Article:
case study

Fulton Financial Corporation

CEO Phil Wenger

The Fulton Experience: Ending the blame game to restore accountability and high performance

 In profitable, high-performing companies, employees seem happier, more optimistic, more energized, more willing to collaborate. There is a higher level of trust and accountability. People tend to see solutions instead of problems, and seem more willing to go above and beyond to contribute new and bold ideas. But when times get tough, sliding financial results can paint a sobering picture. Cracks begin to surface, and these cracks show up in behaviors.

When the 2008 recession hit, Fulton Financial Corporation, a regional financial holding company headquartered in Lancaster, Pennsylvania with 3,700 employees and $18.1 billion in assets under management, was among the many financial services companies fighting to survive. Instead of working together to overcome challenges with agility and collaboration, leaders began playing the role of victims. Unhealthy behaviors of blame, lack of accountability and resistance to change led the CEO Phil Wenger to determine that a culture shift was needed to enable a return to high performance to create a lasting, brighter future.
 
Wenger wanted to create a lot more accountability and overcome clear resistance to change. “It would have been a whole lot better if we had done it about seven years earlier. But, it just was absolutely necessary at that point in time for our survival. We wanted to improve in every area. We were an organization that accepted mediocrity, and in a lot of cases, accepted less than mediocrity. We were victims and were having a really difficult time understanding what needed to change for us to be successful again.”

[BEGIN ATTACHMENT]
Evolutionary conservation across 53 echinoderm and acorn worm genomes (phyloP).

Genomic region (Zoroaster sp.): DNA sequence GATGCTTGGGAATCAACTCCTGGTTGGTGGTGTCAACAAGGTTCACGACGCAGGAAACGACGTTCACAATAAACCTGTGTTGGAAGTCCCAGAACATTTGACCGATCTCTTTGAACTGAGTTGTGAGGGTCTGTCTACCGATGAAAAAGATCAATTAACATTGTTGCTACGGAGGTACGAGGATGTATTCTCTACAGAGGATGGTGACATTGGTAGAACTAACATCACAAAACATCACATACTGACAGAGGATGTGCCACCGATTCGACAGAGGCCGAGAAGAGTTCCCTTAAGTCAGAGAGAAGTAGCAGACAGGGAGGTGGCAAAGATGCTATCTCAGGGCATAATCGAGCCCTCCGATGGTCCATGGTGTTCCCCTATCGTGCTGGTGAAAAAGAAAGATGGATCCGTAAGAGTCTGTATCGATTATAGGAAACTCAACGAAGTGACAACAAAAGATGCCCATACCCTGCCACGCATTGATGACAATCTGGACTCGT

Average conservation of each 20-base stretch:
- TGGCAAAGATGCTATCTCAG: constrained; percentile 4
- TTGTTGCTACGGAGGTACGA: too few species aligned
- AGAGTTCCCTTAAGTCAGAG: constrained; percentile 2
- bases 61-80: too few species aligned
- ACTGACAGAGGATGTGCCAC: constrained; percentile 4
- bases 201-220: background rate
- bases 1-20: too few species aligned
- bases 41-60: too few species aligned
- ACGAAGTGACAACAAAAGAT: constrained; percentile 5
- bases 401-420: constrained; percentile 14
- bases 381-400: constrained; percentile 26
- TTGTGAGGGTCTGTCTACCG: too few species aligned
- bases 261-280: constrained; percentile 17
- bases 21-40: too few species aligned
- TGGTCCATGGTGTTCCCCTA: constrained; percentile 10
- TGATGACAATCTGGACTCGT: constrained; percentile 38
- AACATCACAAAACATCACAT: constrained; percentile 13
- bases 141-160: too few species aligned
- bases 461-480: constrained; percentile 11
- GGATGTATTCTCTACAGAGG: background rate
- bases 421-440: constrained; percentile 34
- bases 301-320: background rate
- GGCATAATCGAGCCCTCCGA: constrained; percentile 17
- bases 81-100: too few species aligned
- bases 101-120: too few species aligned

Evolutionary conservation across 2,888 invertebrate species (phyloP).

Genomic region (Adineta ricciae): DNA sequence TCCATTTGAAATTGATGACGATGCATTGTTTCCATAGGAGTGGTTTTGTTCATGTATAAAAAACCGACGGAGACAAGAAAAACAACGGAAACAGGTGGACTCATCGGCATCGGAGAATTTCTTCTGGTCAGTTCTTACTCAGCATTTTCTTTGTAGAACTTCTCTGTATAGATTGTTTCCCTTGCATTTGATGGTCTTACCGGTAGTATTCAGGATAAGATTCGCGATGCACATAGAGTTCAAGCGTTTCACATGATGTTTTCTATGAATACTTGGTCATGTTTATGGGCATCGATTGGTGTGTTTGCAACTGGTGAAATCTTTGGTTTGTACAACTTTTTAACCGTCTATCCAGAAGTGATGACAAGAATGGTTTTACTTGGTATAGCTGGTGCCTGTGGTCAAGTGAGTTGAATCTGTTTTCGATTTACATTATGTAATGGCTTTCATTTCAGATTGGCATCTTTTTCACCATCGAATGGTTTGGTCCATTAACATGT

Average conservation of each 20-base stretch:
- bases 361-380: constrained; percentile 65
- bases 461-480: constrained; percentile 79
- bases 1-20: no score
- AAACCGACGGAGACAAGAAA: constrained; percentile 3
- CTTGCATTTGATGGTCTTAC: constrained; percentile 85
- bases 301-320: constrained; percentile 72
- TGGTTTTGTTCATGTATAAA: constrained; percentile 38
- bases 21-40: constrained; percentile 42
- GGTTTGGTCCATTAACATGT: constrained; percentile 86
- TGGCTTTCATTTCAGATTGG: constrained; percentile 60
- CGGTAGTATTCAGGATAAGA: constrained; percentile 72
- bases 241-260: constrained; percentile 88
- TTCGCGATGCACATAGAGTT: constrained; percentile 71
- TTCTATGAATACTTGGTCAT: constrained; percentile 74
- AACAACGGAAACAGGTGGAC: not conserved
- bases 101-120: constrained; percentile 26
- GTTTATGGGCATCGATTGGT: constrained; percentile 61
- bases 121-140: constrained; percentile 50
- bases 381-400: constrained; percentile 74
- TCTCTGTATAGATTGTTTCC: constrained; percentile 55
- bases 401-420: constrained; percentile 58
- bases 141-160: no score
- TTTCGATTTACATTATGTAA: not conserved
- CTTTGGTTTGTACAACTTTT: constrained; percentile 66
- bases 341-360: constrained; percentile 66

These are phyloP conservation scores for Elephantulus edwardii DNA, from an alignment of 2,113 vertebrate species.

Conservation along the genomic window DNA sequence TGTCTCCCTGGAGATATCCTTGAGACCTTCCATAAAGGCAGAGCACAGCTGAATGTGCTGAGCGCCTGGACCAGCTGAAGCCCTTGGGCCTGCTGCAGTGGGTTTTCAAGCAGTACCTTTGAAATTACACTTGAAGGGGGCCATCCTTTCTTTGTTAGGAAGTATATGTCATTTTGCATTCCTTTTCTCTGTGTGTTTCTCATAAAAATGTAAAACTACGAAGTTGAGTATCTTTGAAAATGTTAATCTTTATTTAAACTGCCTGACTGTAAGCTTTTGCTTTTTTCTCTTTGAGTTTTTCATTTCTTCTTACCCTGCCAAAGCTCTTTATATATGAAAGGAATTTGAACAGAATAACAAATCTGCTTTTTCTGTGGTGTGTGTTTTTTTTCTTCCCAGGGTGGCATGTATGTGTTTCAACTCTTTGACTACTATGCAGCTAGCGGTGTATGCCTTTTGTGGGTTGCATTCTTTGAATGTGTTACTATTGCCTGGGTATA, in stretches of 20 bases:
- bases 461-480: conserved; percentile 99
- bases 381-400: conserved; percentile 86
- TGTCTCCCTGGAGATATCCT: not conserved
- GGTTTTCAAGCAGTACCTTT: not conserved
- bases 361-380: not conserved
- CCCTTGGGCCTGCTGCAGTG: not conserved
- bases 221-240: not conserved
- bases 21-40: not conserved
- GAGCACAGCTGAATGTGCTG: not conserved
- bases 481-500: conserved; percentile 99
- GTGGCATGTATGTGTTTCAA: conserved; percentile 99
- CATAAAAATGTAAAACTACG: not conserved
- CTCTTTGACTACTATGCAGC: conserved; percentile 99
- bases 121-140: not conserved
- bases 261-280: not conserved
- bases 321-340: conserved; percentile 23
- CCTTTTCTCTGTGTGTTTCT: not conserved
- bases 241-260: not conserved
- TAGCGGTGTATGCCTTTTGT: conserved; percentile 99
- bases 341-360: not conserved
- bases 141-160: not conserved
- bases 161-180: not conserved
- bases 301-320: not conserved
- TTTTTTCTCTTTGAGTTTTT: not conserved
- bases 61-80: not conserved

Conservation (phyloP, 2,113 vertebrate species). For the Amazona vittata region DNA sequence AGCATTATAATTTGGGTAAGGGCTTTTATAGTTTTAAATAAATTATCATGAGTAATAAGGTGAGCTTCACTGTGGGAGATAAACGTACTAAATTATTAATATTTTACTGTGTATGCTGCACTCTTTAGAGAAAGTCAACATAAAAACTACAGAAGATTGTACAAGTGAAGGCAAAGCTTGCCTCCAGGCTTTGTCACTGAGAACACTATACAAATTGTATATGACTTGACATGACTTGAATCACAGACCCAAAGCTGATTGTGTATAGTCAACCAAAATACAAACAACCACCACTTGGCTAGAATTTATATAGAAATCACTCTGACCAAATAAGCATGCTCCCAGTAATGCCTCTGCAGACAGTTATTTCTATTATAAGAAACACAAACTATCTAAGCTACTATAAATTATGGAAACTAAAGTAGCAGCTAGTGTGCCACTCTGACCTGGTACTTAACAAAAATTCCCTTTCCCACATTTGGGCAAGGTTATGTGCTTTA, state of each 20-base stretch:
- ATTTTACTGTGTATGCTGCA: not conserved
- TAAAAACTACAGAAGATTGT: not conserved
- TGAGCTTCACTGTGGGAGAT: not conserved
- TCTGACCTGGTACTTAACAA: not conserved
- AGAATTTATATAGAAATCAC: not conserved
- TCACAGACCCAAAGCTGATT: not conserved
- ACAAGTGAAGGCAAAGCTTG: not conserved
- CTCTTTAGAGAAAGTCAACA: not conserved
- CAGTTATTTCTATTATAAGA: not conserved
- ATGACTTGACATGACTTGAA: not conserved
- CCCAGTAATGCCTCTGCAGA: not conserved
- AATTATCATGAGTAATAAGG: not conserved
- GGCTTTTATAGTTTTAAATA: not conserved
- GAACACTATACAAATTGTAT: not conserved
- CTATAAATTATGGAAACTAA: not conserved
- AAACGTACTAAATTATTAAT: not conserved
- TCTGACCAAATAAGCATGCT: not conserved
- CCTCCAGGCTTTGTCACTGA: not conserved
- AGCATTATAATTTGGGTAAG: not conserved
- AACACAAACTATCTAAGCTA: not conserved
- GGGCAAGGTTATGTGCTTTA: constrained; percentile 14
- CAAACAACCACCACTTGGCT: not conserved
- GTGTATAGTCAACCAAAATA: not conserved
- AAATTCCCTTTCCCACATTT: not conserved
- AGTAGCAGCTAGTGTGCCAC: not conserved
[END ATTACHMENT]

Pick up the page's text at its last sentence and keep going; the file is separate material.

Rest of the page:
Results from The Fulton Experience culture program

Senn Delaney helped Wenger and the senior team to simplify the organization values from 12 to six and add a change value that has enabled a mindset shift to one of always being ready to change. A higher purpose was established and communicated to guide the organization for years to come. Key culture concepts of The Fulton Experience, the values and the purpose, are being embedded into the organization’s DNA and integrated into all learning programs and a recognition program.

The culture work has created more accountability and vitality, and helped restore Fulton Financial to growth and positive performance. Wenger said the organization feels much different. “People are energized. They understand what accountability means and what it can do to drive success.“
 
“Before this process, our valuation was underperforming compared to our peers’ average; now we’re performing better than average. Our growth rate is the strongest it’s been in several years and it’s all organic, or internal, growth. That can only happen through everyone’s efforts if everyone on the team is working to be at their best. No one really has any idea what the future holds. But we do know it’s useless to play the victim. Thanks to the work we’ve been doing to shape a more positive, collaborative and accountable corporate culture, I think we’re in a better position to tackle future challenges than ever before.”

 

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